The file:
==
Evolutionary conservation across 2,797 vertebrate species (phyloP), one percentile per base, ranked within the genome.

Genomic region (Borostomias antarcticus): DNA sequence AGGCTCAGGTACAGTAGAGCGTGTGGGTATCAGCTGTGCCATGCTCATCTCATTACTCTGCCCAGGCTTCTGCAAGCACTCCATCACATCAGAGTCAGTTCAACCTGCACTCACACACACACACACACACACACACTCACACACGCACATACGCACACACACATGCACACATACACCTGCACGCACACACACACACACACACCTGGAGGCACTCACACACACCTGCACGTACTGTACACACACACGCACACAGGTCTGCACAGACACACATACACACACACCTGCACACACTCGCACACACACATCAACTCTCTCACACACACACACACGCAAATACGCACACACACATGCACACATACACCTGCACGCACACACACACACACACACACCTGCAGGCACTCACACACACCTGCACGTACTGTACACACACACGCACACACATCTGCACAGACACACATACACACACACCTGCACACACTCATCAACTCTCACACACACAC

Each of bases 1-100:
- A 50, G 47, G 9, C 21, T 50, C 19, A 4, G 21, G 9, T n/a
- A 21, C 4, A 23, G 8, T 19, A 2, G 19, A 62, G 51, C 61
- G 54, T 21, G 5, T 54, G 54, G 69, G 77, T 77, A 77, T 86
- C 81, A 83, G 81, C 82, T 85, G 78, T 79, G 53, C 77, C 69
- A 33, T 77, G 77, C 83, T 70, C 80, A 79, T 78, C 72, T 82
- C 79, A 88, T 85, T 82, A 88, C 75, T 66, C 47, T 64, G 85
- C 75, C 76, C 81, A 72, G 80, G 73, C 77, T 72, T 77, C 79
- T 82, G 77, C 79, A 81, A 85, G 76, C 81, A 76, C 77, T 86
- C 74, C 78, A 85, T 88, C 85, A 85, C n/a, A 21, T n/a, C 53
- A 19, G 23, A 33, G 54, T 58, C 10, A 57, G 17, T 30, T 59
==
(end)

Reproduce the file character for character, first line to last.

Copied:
Evolutionary conservation across 2,797 vertebrate species (phyloP), one percentile per base, ranked within the genome.

Genomic region (Borostomias antarcticus): DNA sequence AGGCTCAGGTACAGTAGAGCGTGTGGGTATCAGCTGTGCCATGCTCATCTCATTACTCTGCCCAGGCTTCTGCAAGCACTCCATCACATCAGAGTCAGTTCAACCTGCACTCACACACACACACACACACACACACTCACACACGCACATACGCACACACACATGCACACATACACCTGCACGCACACACACACACACACACCTGGAGGCACTCACACACACCTGCACGTACTGTACACACACACGCACACAGGTCTGCACAGACACACATACACACACACCTGCACACACTCGCACACACACATCAACTCTCTCACACACACACACACGCAAATACGCACACACACATGCACACATACACCTGCACGCACACACACACACACACACACCTGCAGGCACTCACACACACCTGCACGTACTGTACACACACACGCACACACATCTGCACAGACACACATACACACACACCTGCACACACTCATCAACTCTCACACACACAC

Each of bases 1-100:
- A 50, G 47, G 9, C 21, T 50, C 19, A 4, G 21, G 9, T n/a
- A 21, C 4, A 23, G 8, T 19, A 2, G 19, A 62, G 51, C 61
- G 54, T 21, G 5, T 54, G 54, G 69, G 77, T 77, A 77, T 86
- C 81, A 83, G 81, C 82, T 85, G 78, T 79, G 53, C 77, C 69
- A 33, T 77, G 77, C 83, T 70, C 80, A 79, T 78, C 72, T 82
- C 79, A 88, T 85, T 82, A 88, C 75, T 66, C 47, T 64, G 85
- C 75, C 76, C 81, A 72, G 80, G 73, C 77, T 72, T 77, C 79
- T 82, G 77, C 79, A 81, A 85, G 76, C 81, A 76, C 77, T 86
- C 74, C 78, A 85, T 88, C 85, A 85, C n/a, A 21, T n/a, C 53
- A 19, G 23, A 33, G 54, T 58, C 10, A 57, G 17, T 30, T 59